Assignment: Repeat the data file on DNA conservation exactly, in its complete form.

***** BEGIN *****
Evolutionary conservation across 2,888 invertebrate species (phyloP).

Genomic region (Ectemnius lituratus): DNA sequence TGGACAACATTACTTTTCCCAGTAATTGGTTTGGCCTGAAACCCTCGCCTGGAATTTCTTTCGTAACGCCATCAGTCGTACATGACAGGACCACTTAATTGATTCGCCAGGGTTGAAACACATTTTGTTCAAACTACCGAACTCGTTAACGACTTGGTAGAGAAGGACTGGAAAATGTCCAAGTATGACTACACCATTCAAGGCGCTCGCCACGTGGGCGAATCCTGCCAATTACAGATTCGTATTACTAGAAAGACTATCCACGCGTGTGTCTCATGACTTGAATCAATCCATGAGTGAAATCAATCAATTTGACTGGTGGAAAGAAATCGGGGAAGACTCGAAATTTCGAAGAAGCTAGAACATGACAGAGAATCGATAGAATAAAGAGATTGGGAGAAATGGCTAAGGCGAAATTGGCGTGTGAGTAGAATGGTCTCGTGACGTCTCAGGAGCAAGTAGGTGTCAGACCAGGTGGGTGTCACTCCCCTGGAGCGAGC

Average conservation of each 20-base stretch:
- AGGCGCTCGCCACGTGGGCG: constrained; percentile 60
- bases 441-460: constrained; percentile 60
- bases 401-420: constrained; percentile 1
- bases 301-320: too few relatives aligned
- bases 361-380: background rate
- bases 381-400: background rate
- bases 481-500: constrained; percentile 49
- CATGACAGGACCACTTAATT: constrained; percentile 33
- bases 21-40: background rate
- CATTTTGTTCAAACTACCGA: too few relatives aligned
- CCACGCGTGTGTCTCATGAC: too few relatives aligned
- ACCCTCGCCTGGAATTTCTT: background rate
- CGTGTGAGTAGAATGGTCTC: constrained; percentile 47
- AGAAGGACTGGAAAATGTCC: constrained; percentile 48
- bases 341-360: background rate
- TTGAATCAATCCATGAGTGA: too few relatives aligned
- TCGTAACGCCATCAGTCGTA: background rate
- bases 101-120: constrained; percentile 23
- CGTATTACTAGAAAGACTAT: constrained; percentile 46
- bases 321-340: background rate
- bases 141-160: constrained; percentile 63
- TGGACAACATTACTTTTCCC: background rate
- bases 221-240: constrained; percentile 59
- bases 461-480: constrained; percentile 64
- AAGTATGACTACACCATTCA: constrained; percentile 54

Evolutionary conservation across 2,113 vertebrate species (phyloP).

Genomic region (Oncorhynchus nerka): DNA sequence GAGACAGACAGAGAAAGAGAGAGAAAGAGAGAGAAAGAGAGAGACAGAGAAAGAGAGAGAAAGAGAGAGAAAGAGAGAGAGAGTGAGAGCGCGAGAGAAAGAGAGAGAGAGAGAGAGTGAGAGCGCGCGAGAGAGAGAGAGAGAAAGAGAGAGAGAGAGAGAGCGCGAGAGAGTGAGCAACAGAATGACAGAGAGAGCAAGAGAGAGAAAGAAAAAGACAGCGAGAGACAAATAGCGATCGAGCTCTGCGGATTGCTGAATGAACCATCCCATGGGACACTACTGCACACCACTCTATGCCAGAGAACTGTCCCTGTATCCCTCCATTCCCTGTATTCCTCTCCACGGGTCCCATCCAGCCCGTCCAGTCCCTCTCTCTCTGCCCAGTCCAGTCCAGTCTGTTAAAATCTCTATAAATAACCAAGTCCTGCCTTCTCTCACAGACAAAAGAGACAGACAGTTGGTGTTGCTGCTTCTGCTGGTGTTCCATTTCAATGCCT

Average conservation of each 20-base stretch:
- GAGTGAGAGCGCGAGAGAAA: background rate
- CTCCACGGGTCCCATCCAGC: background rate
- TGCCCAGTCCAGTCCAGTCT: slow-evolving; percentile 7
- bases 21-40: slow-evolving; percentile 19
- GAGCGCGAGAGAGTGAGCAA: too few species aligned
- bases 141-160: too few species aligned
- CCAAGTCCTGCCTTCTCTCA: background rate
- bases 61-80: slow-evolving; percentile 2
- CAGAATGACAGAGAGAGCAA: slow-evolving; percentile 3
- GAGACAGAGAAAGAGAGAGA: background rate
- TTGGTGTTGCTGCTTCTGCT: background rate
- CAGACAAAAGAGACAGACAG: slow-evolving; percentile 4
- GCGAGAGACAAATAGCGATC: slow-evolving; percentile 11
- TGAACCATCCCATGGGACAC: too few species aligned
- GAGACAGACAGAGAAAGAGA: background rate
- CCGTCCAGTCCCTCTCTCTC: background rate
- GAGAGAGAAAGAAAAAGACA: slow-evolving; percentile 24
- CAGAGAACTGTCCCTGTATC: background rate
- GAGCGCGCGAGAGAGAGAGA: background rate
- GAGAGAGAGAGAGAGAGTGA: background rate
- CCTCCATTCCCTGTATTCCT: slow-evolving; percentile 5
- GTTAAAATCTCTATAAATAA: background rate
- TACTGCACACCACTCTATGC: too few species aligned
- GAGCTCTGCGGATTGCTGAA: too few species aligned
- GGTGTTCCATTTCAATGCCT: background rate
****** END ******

Evolutionary conservation across 2,888 invertebrate species (phyloP).

Genomic region (Ectemnius lituratus): DNA sequence TGGACAACATTACTTTTCCCAGTAATTGGTTTGGCCTGAAACCCTCGCCTGGAATTTCTTTCGTAACGCCATCAGTCGTACATGACAGGACCACTTAATTGATTCGCCAGGGTTGAAACACATTTTGTTCAAACTACCGAACTCGTTAACGACTTGGTAGAGAAGGACTGGAAAATGTCCAAGTATGACTACACCATTCAAGGCGCTCGCCACGTGGGCGAATCCTGCCAATTACAGATTCGTATTACTAGAAAGACTATCCACGCGTGTGTCTCATGACTTGAATCAATCCATGAGTGAAATCAATCAATTTGACTGGTGGAAAGAAATCGGGGAAGACTCGAAATTTCGAAGAAGCTAGAACATGACAGAGAATCGATAGAATAAAGAGATTGGGAGAAATGGCTAAGGCGAAATTGGCGTGTGAGTAGAATGGTCTCGTGACGTCTCAGGAGCAAGTAGGTGTCAGACCAGGTGGGTGTCACTCCCCTGGAGCGAGC

Average conservation of each 20-base stretch:
- AGGCGCTCGCCACGTGGGCG: constrained; percentile 60
- bases 441-460: constrained; percentile 60
- bases 401-420: constrained; percentile 1
- bases 301-320: too few relatives aligned
- bases 361-380: background rate
- bases 381-400: background rate
- bases 481-500: constrained; percentile 49
- CATGACAGGACCACTTAATT: constrained; percentile 33
- bases 21-40: background rate
- CATTTTGTTCAAACTACCGA: too few relatives aligned
- CCACGCGTGTGTCTCATGAC: too few relatives aligned
- ACCCTCGCCTGGAATTTCTT: background rate
- CGTGTGAGTAGAATGGTCTC: constrained; percentile 47
- AGAAGGACTGGAAAATGTCC: constrained; percentile 48
- bases 341-360: background rate
- TTGAATCAATCCATGAGTGA: too few relatives aligned
- TCGTAACGCCATCAGTCGTA: background rate
- bases 101-120: constrained; percentile 23
- CGTATTACTAGAAAGACTAT: constrained; percentile 46
- bases 321-340: background rate
- bases 141-160: constrained; percentile 63
- TGGACAACATTACTTTTCCC: background rate
- bases 221-240: constrained; percentile 59
- bases 461-480: constrained; percentile 64
- AAGTATGACTACACCATTCA: constrained; percentile 54

Evolutionary conservation across 2,113 vertebrate species (phyloP).

Genomic region (Oncorhynchus nerka): DNA sequence GAGACAGACAGAGAAAGAGAGAGAAAGAGAGAGAAAGAGAGAGACAGAGAAAGAGAGAGAAAGAGAGAGAAAGAGAGAGAGAGTGAGAGCGCGAGAGAAAGAGAGAGAGAGAGAGAGTGAGAGCGCGCGAGAGAGAGAGAGAGAAAGAGAGAGAGAGAGAGAGCGCGAGAGAGTGAGCAACAGAATGACAGAGAGAGCAAGAGAGAGAAAGAAAAAGACAGCGAGAGACAAATAGCGATCGAGCTCTGCGGATTGCTGAATGAACCATCCCATGGGACACTACTGCACACCACTCTATGCCAGAGAACTGTCCCTGTATCCCTCCATTCCCTGTATTCCTCTCCACGGGTCCCATCCAGCCCGTCCAGTCCCTCTCTCTCTGCCCAGTCCAGTCCAGTCTGTTAAAATCTCTATAAATAACCAAGTCCTGCCTTCTCTCACAGACAAAAGAGACAGACAGTTGGTGTTGCTGCTTCTGCTGGTGTTCCATTTCAATGCCT

Average conservation of each 20-base stretch:
- GAGTGAGAGCGCGAGAGAAA: background rate
- CTCCACGGGTCCCATCCAGC: background rate
- TGCCCAGTCCAGTCCAGTCT: slow-evolving; percentile 7
- bases 21-40: slow-evolving; percentile 19
- GAGCGCGAGAGAGTGAGCAA: too few species aligned
- bases 141-160: too few species aligned
- CCAAGTCCTGCCTTCTCTCA: background rate
- bases 61-80: slow-evolving; percentile 2
- CAGAATGACAGAGAGAGCAA: slow-evolving; percentile 3
- GAGACAGAGAAAGAGAGAGA: background rate
- TTGGTGTTGCTGCTTCTGCT: background rate
- CAGACAAAAGAGACAGACAG: slow-evolving; percentile 4
- GCGAGAGACAAATAGCGATC: slow-evolving; percentile 11
- TGAACCATCCCATGGGACAC: too few species aligned
- GAGACAGACAGAGAAAGAGA: background rate
- CCGTCCAGTCCCTCTCTCTC: background rate
- GAGAGAGAAAGAAAAAGACA: slow-evolving; percentile 24
- CAGAGAACTGTCCCTGTATC: background rate
- GAGCGCGCGAGAGAGAGAGA: background rate
- GAGAGAGAGAGAGAGAGTGA: background rate
- CCTCCATTCCCTGTATTCCT: slow-evolving; percentile 5
- GTTAAAATCTCTATAAATAA: background rate
- TACTGCACACCACTCTATGC: too few species aligned
- GAGCTCTGCGGATTGCTGAA: too few species aligned
- GGTGTTCCATTTCAATGCCT: background rate